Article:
Rick: Sure. The last fire we went into, a room was fully engulfed in fire, and you just rely on your training and your equipment, each other, we have accountability systems set up, and its a command system which keeps track of people and eliminates that freelancing. Everybody is accounted for, works together. The commander, Platoon Chief, knows where they all are.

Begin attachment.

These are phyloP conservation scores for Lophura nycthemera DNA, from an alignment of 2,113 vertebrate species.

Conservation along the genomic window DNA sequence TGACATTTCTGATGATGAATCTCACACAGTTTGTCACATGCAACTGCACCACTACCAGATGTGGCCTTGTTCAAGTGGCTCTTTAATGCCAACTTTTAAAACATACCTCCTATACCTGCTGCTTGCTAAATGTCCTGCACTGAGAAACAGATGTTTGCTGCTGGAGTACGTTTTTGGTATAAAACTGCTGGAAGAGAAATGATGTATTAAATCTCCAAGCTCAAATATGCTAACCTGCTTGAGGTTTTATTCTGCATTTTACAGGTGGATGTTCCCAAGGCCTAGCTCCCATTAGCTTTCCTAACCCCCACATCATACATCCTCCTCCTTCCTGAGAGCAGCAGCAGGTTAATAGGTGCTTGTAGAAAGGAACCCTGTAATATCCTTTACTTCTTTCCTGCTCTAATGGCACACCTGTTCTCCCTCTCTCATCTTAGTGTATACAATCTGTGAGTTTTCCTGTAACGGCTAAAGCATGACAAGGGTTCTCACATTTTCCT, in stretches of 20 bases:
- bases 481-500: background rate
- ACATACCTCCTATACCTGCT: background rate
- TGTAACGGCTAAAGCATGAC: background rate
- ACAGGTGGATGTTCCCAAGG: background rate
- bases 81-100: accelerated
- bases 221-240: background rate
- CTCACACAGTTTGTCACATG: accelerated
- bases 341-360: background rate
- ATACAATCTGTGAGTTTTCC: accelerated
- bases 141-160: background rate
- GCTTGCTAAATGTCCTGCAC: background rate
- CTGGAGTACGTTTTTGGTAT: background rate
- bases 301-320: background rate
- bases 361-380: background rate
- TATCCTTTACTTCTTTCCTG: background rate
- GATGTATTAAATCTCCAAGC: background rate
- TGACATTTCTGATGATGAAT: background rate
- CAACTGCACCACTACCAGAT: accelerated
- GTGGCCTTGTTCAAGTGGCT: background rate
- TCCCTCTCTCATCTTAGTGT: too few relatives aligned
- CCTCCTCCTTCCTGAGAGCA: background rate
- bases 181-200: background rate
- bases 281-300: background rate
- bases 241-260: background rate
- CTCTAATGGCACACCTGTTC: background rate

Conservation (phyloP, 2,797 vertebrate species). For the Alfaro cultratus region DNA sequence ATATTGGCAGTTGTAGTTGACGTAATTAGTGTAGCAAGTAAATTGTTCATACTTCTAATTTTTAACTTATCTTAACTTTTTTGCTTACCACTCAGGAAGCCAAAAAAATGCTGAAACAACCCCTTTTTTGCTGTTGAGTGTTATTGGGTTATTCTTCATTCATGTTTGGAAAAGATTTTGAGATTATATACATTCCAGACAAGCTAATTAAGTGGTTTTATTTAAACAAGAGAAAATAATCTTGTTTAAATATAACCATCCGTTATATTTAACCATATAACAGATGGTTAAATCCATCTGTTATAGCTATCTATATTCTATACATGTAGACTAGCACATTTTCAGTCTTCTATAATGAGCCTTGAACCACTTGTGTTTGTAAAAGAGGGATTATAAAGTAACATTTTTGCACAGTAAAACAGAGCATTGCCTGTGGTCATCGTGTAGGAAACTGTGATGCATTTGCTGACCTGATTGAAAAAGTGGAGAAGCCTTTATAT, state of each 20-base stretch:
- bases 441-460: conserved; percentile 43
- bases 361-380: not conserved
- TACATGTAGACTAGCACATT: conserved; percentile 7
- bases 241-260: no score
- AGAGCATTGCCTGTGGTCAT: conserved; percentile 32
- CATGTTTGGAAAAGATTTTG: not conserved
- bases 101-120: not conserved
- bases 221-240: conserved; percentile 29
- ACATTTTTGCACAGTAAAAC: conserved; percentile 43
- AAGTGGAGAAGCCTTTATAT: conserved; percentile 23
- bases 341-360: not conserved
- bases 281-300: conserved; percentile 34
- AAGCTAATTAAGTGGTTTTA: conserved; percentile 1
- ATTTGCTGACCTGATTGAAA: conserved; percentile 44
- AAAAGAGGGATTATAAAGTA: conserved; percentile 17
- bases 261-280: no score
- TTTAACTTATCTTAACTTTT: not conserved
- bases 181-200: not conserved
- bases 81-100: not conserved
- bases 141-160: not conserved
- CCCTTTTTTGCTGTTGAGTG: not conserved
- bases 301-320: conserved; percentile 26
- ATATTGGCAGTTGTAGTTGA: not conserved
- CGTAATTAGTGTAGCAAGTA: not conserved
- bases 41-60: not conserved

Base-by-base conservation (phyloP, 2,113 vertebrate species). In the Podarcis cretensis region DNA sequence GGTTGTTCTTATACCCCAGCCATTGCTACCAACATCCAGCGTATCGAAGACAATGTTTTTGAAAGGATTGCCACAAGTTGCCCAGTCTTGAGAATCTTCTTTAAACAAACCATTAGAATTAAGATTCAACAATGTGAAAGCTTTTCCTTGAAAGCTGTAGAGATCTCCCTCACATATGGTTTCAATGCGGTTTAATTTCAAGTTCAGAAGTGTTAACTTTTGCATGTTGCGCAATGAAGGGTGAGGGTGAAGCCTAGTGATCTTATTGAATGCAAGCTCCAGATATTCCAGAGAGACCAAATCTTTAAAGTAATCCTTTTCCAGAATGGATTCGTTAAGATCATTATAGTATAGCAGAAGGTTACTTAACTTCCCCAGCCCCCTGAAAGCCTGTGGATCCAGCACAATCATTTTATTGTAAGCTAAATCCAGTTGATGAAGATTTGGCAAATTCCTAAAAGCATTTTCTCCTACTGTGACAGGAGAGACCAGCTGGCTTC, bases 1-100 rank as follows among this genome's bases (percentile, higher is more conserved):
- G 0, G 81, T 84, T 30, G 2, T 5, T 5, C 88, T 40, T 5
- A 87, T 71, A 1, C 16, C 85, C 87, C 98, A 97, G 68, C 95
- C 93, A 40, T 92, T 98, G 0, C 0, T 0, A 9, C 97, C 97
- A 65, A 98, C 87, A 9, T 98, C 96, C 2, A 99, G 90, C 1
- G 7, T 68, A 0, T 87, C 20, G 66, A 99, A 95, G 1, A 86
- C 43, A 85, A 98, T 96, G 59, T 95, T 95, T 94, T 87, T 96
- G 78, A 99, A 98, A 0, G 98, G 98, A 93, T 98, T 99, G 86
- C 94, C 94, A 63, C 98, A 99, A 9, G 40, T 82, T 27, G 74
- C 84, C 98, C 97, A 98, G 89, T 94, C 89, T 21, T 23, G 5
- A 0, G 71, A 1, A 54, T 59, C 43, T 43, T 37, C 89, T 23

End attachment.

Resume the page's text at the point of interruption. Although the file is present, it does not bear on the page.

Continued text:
My interview with Fire Captain Rick continued; on the other hand my recording device did not. There were two things that stuck out in my mind, however. The first was that when taking account of a situation, Rick said that they will “Risk a life to save a life.” To me, that is the embodiment of a hero; somebody that will sacrifice their own well being, for the sole purpose of improving another’s even to the point that it may cost them their life. I also asked Rick whether he felt that he, himself and other fire fighters should be considered heroes. He responded that “hero” is a very big word, and that they were just people doing their job. I humbly disagree with Rick on that point. From what he told me, I would say that he and those that he works with are heroes. After the interview, I made a point to thank him for his time, as well as to thank him for doing the job he does. We’re safer as a result of his efforts, and I know that were it any of our lives on the line, he would do all that he could to help. He is completely dedicated to his work, and for that, we should all be thankful.